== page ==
Every writer expects criticism of his or her work. All of us are warned about this early in our careers. Something I heard years ago has stuck with me, and I think of it when I encounter such criticism: “I cannot expect to be universally loved and respected.” My first one-star review was given to my debut novel, CODE BLUE years ago. And I expect to hear this particular criticism again as reviews appear for my latest novel of medical suspense, MEDICAL JUDGMENT. Certain people will complain because I write “Christian fiction.”
I’m prepared to have my writing style criticized. Perhaps the reader doesn’t like medical novels. Maybe I don’t pack my work with enough suspense. It’s possible that the characters are one-dimensional. All these are valid criticisms. But I was surprised and disappointed the first time I had my writing criticized because it was written from a Christian worldview.
I’ve noticed lately that the genre in which I write is now labeled “Inspirational” fiction. Perhaps that’s appropriate in our politically correct climate, but it doesn’t fully solve the problem. If we use this label, should we then also use terms like “Smutty fiction” or “Fiction containing lots of cursing?”
When I read something I don’t like, I stop reading. I do the same with a TV program or a movie. Although in some situations you have no option, with books there’s usually no trouble discovering what it’s about. Your first clue is the blurb (back of the book, or on the website of an online bookseller). In addition, it’s possible to thumb through the book (in a store) or read excerpts (online at Amazon). And if you don’t like what you see—even if the book is offered free or at a discounted price—by all means, don’t get it.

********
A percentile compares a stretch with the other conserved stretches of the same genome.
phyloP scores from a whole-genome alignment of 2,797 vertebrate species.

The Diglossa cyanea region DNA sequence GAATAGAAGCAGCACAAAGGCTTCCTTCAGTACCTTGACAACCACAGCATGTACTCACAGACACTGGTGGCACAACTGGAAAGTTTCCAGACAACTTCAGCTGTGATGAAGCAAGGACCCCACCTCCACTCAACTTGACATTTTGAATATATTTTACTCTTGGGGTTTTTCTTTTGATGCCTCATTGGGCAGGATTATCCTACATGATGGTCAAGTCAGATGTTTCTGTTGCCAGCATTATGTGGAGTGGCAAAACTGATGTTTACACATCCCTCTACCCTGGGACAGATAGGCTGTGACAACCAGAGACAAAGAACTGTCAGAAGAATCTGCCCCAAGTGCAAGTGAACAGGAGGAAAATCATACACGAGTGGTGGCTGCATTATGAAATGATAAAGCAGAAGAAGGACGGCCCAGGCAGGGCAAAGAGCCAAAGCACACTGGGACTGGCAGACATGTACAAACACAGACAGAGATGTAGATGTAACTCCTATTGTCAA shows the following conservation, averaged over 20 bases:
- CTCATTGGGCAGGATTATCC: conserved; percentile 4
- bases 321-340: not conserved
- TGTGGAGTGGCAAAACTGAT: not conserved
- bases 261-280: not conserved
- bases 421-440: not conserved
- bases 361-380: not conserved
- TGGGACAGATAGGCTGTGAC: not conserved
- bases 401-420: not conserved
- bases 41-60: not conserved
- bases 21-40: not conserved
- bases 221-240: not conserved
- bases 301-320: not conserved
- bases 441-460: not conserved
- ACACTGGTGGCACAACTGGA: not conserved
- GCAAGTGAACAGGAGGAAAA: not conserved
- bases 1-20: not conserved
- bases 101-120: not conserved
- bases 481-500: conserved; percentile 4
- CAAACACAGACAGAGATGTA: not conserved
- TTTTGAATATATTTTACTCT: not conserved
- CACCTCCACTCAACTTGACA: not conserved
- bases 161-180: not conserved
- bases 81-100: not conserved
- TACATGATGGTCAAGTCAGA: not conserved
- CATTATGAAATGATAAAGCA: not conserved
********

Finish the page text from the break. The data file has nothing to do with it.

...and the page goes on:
Some people will want to read what I’m comfortable writing, some won’t. But the question remains: Should this type of fiction carry a warning tag, so people who are uncomfortable reading it (and I wonder why that is…hmm) can avoid it? You tell me.
Dr. Richard Mabry is a retired physician, now writing “medical suspense with heart.” His previous novels have garnered critical acclaim and been recognized by programs including the ACFW’s Carol Award, the Romantic Times’ Inspirational Book of the Year, the Inspirational Readers Choice, and the Selah Award. He is a proud member of the ACFW, the International Thriller Writers, and the FHL chapter of the RWA. Medical Judgment is his tenth published novel.
About MEDICAL JUDGEMENT
Someone is after Dr. Sarah Gordon. They’ve stalked her and set a fire at her home. Trying to recover from the traumatic deaths of her husband and infant daughter is tough enough, but she has no idea what will come next. Her late husband’s best friend and a recovering alcoholic detective are trying to solve the mystery before it’s too late, but both appear to be vying for her affection as well. Sarah finds herself in constant fear as the process plays out.
As the threats on her life continue to escalate, so do the questions: Who is doing this? Why are they after her? And with her only help being unreliable suitors in competition with each other, whom can she really trust?